Education in Costa Rica
Education in Costa Rica is a touchy subject as this country jockeys itself for a more globally competitive position. Costa Ricans are quick to boast that education is held in the highest esteem on their shortlist of social priorities. This country can tout one of the highest literacy rates in Latin America and with no standing army to join, education and schooling are the best option for young Costa Ricans to make their way in the world. That said, a high literacy rate is about all the public education system in Costa Rica can successfully produce to date. As with many aspects of Costa Rica, this country is clearly divided into the haves and have-nots when it comes to primary, secondary, and post-secondary education. The private schools far surpass the public school system in nearly every regard but for pricing.
Public schools in Costa Rica end for most at the 9th grade. Some schools do offer the option for students to continue to the 11th grade and are required to offer the Bachillerato de Educación de Diversificada or National Baccalaureate. Those passing to this level will allow a student to take the MEP (Ministerio de Educación Publico) tests in order to determine eligibility to Costa Rican Universities. It is a far cry from the prerequisites set out by North American Universities. Though by no fault of a cash-poor government, the public education system chugs along and does the best it can with the means it has (which are little to none). Teachers are terribly underpaid (some as low as $300/month), schools rarely have computer labs, there are no afterschool activities or clubs to speak of, and many rural schools are comprised of a single room. Often schools are overcrowded and only have students taking classes for half days, text books are 3rd generation photocopies, and teachers guard their single whiteboard marker under lock and key. English is taught at times as a subject and quite often very poorly. As the teachers themselves are often products of the same machine, their lack of basic global knowledge can be staggering. However, efforts are being made to improve the system with greater teacher training, updating curriculum, and modernizing facilities. This, as with many government funded projects in Costa Rica, is a slow and often frustratingly arduous process. Parents looking to place their youngsters into the free, public education system in Costa Rica with hopes of reintegrating them back into their homeland’s Universities and Colleges ought to reassess this option.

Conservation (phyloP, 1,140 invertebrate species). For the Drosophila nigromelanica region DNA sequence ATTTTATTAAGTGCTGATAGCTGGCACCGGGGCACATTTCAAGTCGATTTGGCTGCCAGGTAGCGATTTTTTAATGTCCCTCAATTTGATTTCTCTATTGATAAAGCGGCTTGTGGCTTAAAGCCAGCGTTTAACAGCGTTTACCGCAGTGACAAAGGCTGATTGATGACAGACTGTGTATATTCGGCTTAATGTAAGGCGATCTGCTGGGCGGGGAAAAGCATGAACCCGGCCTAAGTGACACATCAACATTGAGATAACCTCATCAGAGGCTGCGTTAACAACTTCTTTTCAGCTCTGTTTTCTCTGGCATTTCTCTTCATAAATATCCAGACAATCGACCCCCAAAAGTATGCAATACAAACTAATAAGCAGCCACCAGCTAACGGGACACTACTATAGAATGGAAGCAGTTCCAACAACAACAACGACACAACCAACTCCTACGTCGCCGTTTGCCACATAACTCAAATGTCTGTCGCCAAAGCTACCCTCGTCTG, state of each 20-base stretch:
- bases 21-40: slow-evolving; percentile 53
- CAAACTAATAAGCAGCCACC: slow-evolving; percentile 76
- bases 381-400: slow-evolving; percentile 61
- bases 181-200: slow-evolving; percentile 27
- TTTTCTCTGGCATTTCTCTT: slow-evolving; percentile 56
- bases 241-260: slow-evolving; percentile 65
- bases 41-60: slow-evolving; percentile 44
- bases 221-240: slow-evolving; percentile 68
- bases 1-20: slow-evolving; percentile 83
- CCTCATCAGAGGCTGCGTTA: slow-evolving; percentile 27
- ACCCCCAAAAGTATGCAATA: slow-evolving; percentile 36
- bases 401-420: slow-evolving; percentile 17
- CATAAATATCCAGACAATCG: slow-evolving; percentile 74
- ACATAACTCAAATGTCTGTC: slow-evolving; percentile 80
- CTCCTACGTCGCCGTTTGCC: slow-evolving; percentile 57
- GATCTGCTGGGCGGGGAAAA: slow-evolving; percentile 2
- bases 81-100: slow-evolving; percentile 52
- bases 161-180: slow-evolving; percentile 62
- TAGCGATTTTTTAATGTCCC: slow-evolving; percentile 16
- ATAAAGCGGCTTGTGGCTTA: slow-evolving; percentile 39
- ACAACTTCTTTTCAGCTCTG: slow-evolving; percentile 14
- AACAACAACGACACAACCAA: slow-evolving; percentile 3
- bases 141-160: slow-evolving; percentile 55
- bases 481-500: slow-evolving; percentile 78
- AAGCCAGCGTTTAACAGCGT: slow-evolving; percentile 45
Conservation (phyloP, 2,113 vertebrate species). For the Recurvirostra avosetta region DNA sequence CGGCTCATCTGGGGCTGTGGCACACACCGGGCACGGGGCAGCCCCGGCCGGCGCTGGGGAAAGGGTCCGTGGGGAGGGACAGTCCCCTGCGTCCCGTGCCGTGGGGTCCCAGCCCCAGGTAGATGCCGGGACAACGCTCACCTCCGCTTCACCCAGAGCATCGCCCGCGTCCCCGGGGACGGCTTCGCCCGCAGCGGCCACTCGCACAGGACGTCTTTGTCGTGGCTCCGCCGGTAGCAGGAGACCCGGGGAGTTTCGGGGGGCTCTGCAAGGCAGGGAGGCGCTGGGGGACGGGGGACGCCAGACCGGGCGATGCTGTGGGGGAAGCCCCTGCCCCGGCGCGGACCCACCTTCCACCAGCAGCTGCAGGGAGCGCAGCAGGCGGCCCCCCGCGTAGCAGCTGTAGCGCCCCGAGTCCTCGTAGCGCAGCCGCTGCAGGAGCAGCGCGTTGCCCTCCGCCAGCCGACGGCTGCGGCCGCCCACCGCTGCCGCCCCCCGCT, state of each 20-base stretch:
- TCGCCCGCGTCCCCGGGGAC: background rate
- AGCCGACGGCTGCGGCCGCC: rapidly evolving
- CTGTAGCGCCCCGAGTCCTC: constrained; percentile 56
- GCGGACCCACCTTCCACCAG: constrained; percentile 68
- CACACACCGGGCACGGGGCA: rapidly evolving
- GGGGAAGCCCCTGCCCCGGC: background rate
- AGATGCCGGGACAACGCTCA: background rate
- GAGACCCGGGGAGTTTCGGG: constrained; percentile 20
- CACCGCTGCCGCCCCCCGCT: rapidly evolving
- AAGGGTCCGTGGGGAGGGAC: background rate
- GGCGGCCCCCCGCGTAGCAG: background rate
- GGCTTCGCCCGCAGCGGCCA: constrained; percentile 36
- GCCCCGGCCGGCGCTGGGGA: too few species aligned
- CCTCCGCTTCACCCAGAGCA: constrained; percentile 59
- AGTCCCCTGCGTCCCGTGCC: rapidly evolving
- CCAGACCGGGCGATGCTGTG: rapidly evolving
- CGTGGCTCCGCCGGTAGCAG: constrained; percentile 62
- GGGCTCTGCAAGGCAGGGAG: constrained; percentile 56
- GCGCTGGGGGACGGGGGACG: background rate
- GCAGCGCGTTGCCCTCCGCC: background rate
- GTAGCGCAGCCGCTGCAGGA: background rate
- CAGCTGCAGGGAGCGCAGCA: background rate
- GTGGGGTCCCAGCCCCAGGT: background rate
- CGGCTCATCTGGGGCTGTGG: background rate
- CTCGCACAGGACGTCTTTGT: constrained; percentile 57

There are three types of diplomas offered in Costa Rica.
- · The Costa Rican Bachillerato Diploma accredited by the Costa Rican Ministry of Education. (MEP) This is the National Baccalaureate/Diploma of Costa Rica.
- · The International Baccalaureate Diploma, accredited by the IBO in Geneva, Switzerland.
- · USA High School Diploma, accredited by the Southern Association of Colleges and Schools (SACS)
School Calendar year
Most schools are programmed on the Costa Rican schedule which runs mid-February to the end of November. Schools following the United States curriculum operate on a United States calendar starting the middle of August and finishing in June with a month off for Christmas in December and January.